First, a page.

1. Zipper Tango – 3:20
2. Strident – 3:41
3. Bop It – 3:09
4. Moody's Blues – 3:01
E-flat Soprano Clarinet
B-flat Soprano Clarinet I-II-III
E-flat Alto Clarinet
B-flat Bass Clarinet
B-flat Contrabass Clarinet
E-flat Alto Saxophone I-II
B-flat Tenor Saxophone
E-flat Baritone Saxophone
B-flat Trumpet I-II-III-IV
Horn in F I-II-III-IV
(percussion detail desired)
None discovered thus far.
The composer offers the following account of how he came to transcribe four of these piano etudes in order to create Sibling Revelry:
In February  I was looking for a small project to take up half a February vacation, and arranging one of my etudes for orchestra seemed like a fun way to do that. I chose Zipper Tango, my fifty-first etude, originally a tango-etude on grace notes. The sounds I was hearing for it, though -- sultry saxophone beginning, response in flutes and clarinets, etc. -- seemed more appropriate for a wind ensemble than for an orchestra.
When the arrangement was finished, I sent the score to Col. Colburn (then a mere major) for his edification and amusement. In May, Col. Colburn (still a major) suggested that the piece was too short by itself for a lot of bands to program, but as part of a suite of pieces it might be very attractive. So I raided my etude collection for the other three etudes that also take off on vernacular styles (stride piano, be-bop and 1950s rock and roll) and made arrangements of them in my spare time during a vacation on a lake in Maine. Thus the four pieces are “siblings” of the musical styles upon which they take off.
Zipper Tango was called that because the many grace note figures sounded like zippers in the default MIDI playback. I was going for the two principal feels of tango I had heard on recordings: the slow, sultry tango, and the faster, heavy-heated tango. As such, the outer sections utilize the sultry tango feel and the central section the heavy-heated feel; the sections are joined by metric modulations. The opening melody is developed in many ways, including a canon at the major seventh that closes the first section.
Strident was a response to pianist Amy Dissanayake’s request for a stride piano etude, which takes off on the piano stylings of James P. Johnson -- especially his tune Jingles. Stride is like ragtime in the bass but with a melody that swings. Strident’s form is like a march or ragtirile: an introduction, two repeated strains, a trio that is repeated, and a substantial coda. In the arrangement, each repeated strain is orchestrated differently.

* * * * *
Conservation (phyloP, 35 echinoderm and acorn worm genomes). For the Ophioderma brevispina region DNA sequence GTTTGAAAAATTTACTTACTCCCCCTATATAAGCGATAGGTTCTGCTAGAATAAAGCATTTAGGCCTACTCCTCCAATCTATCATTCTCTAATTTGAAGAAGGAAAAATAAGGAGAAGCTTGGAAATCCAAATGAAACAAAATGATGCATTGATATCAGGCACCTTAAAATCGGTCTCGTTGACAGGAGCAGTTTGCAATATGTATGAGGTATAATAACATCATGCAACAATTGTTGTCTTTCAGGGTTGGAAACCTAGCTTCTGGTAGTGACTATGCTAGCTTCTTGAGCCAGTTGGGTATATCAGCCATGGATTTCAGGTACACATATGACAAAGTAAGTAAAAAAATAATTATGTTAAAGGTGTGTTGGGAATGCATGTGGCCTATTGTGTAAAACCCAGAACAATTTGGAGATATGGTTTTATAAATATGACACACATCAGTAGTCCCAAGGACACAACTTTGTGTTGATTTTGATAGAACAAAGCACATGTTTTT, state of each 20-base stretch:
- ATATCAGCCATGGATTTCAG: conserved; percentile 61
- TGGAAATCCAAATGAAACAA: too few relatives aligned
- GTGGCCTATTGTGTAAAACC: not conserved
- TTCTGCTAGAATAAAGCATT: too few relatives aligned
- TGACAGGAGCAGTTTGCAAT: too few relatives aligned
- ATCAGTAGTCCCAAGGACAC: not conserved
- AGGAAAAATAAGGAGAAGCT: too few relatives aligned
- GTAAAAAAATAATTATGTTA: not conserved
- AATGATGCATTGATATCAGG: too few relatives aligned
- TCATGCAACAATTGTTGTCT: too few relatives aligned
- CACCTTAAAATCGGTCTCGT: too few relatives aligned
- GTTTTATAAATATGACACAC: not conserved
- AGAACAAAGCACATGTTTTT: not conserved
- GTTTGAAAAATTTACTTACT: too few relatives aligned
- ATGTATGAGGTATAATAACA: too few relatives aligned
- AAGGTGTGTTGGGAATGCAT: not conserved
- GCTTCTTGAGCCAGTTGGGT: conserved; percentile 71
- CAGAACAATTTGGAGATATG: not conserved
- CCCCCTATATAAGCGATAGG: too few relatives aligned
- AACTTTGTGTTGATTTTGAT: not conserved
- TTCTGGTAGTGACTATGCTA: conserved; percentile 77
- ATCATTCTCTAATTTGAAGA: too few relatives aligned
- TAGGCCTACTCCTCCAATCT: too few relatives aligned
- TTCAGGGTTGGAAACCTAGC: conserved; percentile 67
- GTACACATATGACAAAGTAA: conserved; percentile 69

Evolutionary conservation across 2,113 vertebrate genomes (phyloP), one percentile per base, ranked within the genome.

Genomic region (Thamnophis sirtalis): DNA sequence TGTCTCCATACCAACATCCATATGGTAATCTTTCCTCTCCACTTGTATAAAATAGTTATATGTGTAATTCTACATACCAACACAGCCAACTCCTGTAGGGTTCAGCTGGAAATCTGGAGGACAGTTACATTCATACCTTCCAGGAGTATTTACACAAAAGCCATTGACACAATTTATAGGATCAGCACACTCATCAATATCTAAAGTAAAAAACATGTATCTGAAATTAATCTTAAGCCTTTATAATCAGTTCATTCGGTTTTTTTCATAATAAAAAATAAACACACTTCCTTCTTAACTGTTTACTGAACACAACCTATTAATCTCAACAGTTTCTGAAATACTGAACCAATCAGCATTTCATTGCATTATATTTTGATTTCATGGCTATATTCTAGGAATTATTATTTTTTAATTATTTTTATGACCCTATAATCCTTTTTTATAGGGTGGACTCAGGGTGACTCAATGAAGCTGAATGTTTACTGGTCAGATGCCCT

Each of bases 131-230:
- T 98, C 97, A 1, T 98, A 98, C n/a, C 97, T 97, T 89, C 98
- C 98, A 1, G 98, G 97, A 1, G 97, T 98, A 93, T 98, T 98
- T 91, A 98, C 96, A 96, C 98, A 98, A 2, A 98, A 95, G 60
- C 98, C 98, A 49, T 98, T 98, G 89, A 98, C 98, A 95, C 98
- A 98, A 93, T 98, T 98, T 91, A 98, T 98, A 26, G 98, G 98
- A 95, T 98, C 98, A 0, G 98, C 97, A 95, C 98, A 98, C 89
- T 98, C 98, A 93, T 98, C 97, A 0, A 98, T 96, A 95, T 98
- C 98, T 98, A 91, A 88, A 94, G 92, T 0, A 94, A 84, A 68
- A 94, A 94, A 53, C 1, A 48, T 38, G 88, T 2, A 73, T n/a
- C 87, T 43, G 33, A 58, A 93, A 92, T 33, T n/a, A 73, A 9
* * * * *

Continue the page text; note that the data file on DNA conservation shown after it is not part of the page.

Bop It was a response to a request from pianist Geoffrey Burleson for a bop etude, and at Geoff ’s suggestion, I drew my ideas from Bud Powell and Chick Corea -- fast stuff in the right hand accompanied by stabbing left-hand chords. The fast figuration in the arrangement migrates rather freely across the sections, which makes it quite a challenge to play. The form is of two “heads,” each followed by fast figuration over the harmonies of the heads.
Moody’s Blues was named after and dedicated to the writer Rick Moody, who suggested an etude on repeated chords parodying rock and roll à la Jerry Lee Lewis. Any pianist who practices this piece a lot will eventually develop a right forearm not unlike that of Popeye, and in the arrangement the repeated chords are thrown mercilessly across the woodwind sections. There are several glissandos in the original piece that sound pretty hilarious in the wind ensemble version. Like Zipper Tango, this one is in A-B-A form, with the middle section quieter and more reserved, with the repeated chords tending toward the brass.
- Program Note by composer
- Audio CD: United States Marine Band (Michael J. Colburn, conductor) - 2004
- Audio CD: United States Marine Band (Michael J. Coburn, conductor) - 2015
None discovered thus far.
To submit a performance please join The Wind Repertory Project
- Hodgson Winds (University of Georgia, Athens) (Cynthia Johnston Turner, conductor) – 6 October 2015
- United States Marine Band (Washington, D.C.) (Michael J. Colburn, conductor) – 15 December 2004 (2004 Midwest Clinic)
Works for Winds by This Composer
- Heritage Encyclopedia of Band Music. "David Rakowski." Accessed 6 October 2015